Unless you've had problems with it, you probably haven't given much thought to your pelvic floor. If you're a man, you might not even realise you have one! Yet this hammock-like muscular structure is responsible for stabilising the pelvis and supporting its organs, as well as for bladder and bowel control, and healthy sexual functioning.
Consisting of 16 intersecting muscles, the pelvic floor connects at the four 'corners' of the pelvis, hanging crossways between the sitting bones and front-to-back between the pubic bone and tailbone. When we inhale, the pelvic floor moves down to make space in the lower abdomen for the diaphragm to lower as the lungs inflate; while, on the outbreath, it rises up in synch with the diaphragm, helping to expel air from the lungs.
The two sets of pelvic muscles – side to side and front to back – work in tandem, and it's these complementary actions which make up what's known in Sanskrit as mula bandha.
In yoga, bandhas are mechanisms used to direct or control the flow of prana, or energy, around the body. The literal translation of bandha is 'lock' or 'hold', while mula means 'root'. In mula bandha ('root lock'), the pelvic floor muscles are engaged so as to direct the flow of energy upwards through the body. The physical effect is to support the abdominal organs (such as the bladder, bowel, uterus, vagina, prostate and rectum) and stabilise the pelvis (reducing strain on the lower back).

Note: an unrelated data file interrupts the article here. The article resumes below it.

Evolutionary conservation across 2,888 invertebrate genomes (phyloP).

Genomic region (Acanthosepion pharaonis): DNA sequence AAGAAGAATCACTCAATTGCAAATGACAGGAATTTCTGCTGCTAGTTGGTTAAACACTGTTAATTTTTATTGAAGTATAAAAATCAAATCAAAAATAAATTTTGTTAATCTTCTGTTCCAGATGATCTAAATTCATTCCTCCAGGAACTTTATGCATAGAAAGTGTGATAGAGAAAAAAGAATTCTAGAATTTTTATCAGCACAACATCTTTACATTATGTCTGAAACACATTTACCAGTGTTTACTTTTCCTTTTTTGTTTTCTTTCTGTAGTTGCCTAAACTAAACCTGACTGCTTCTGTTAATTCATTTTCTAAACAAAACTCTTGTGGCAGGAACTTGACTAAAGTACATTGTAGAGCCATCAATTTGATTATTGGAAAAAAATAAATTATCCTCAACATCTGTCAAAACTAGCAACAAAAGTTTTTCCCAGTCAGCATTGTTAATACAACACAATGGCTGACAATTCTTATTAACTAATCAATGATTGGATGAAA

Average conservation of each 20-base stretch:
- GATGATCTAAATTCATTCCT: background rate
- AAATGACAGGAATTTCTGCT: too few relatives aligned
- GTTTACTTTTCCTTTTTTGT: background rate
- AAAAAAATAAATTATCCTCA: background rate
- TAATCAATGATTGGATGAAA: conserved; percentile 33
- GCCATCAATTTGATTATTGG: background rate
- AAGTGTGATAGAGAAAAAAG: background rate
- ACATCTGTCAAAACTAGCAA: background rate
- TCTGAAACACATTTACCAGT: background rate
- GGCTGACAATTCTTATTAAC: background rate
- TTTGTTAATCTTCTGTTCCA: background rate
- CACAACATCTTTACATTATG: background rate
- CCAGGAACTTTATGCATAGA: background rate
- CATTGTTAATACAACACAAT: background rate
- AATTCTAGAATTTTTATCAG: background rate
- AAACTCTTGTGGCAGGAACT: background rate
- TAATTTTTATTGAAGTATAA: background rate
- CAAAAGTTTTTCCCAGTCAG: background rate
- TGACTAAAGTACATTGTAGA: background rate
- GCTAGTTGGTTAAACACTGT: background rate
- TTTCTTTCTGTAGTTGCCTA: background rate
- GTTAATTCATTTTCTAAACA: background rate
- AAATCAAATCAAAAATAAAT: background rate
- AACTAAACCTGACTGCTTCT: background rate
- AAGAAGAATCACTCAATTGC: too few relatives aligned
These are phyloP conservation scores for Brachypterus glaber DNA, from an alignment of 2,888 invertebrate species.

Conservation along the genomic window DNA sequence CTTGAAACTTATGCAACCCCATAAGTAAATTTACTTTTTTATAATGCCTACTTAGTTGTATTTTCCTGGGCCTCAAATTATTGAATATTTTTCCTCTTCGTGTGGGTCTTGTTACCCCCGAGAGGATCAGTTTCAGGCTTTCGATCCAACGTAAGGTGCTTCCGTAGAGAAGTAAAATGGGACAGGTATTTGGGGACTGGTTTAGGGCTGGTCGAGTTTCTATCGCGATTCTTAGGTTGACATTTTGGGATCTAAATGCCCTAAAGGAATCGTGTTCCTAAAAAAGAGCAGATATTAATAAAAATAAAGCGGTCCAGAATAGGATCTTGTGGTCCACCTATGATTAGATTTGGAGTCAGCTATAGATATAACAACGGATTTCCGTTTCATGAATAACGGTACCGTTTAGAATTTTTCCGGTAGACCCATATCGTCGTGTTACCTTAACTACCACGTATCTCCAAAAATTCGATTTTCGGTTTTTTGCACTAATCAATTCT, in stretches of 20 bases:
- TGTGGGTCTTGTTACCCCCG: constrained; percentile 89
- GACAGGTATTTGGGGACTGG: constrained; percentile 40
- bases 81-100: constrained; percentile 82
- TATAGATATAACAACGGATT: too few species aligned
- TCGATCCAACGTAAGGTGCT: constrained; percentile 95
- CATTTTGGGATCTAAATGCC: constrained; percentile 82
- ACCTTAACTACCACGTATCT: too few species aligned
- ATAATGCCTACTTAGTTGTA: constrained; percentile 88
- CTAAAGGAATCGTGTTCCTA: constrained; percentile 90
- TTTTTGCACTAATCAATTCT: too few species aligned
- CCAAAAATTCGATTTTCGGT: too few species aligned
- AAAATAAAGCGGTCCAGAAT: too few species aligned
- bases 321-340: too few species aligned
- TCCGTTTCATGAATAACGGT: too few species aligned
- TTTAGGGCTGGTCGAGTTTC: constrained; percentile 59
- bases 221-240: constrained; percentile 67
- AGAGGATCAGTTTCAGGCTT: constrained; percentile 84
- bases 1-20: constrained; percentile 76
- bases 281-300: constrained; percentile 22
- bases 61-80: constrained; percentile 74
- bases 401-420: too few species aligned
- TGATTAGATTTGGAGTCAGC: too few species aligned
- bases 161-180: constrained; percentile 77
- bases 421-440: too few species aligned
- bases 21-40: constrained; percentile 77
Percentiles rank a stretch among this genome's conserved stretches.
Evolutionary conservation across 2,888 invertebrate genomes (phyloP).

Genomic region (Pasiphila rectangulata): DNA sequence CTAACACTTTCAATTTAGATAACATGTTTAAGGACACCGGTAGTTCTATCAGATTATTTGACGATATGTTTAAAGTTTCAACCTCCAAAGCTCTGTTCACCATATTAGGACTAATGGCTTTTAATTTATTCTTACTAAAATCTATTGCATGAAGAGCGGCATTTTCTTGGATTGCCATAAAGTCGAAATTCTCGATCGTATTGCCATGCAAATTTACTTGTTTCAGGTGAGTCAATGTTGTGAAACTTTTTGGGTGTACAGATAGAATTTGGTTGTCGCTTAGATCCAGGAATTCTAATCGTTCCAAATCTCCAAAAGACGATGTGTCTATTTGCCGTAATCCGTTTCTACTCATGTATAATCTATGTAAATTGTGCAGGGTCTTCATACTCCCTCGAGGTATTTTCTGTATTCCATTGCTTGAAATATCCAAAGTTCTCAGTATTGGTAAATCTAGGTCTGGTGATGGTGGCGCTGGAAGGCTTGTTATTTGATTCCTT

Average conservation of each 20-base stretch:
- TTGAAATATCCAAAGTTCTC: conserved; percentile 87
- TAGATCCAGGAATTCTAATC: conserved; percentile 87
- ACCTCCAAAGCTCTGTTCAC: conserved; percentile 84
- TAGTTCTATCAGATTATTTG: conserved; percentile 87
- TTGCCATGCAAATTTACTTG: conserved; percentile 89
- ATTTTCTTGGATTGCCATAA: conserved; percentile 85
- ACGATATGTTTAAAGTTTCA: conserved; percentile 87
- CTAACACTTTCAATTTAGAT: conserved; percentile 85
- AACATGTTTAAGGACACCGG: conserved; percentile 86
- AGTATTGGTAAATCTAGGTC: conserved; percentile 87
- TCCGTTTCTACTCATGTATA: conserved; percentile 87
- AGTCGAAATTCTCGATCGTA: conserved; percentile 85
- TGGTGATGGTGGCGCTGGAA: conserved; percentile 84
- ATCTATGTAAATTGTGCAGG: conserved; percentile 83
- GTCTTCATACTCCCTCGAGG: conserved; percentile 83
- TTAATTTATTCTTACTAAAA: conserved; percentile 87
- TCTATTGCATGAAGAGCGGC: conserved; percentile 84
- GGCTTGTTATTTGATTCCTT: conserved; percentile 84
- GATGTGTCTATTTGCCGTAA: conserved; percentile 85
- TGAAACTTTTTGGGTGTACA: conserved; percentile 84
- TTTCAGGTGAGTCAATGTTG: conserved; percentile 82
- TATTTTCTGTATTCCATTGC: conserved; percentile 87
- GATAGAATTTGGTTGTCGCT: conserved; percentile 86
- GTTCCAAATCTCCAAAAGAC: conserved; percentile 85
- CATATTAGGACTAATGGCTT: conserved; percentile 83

The action is similar to the Kegel exercises familiar to women who have given birth, but with a focus on promoting softness as well as strength. While, with Kegels, women are typically told to 'squeeze as if interrupting the flow of urine', this can cause the pelvic floor muscles to tighten and shorten, making them weaker and less flexible. So, just as in asana practice (the practice of yoga poses), there is a need to soften as well as strengthen the area.
One way of performing mula bandha is to visualise the sets of muscles drawing together like the doors of a lift. First focus on the muscles running across the pelvis, between the sitting bones. Inhale, then, on the exhalation, imagine moving the muscles in towards each other; take the 'lift' up a floor; then release. Repeat with the muscles which sit between the front and back of the pelvis, 'closing the lift doors' on the outbreath, moving up a floor, and releasing. Finally, pull the muscles together from all four corners of the pelvis at once, like closing a drawstring bag. Again, lift up. Then let go. Aim to do five rounds, two or three times a week.
Mula bandha can be practised on its own or during asanas (yoga poses). Many poses that work the abdominals, such as Phalakasana (Plank Pose) and Paripurna Navasana (Full Boat Pose), become more effective – and stable – when mula bandha is employed. It can also be used in poses such as Adho Mukha Svanasana (Down Face Dog), Setu Bandhasana (Bridge) and Anjaneyasana (Crescent Moon Pose) to bring added steadiness to the pelvis, protecting the lower back. Other poses which work well with mula bandha include Tadasana (Mountain Pose), Utkatasana (Mighty Pose), Malasana (Garland) and Bitilasana-Marjareyasna (Cow-Cat).
Activate mula bandha on an exhalation and maintain the 'lock' while you continue to breath normally in the pose. See if you can feel an added engagement in the pelvic floor and lower abdomen, and an extra solidity in the pose. Remember not to force. Stay soft in your strength, and let your breath flow, even while you hold the bandha.
Practise regularly , on and off the mat. Your pelvic floor – and organs – will thank you for it...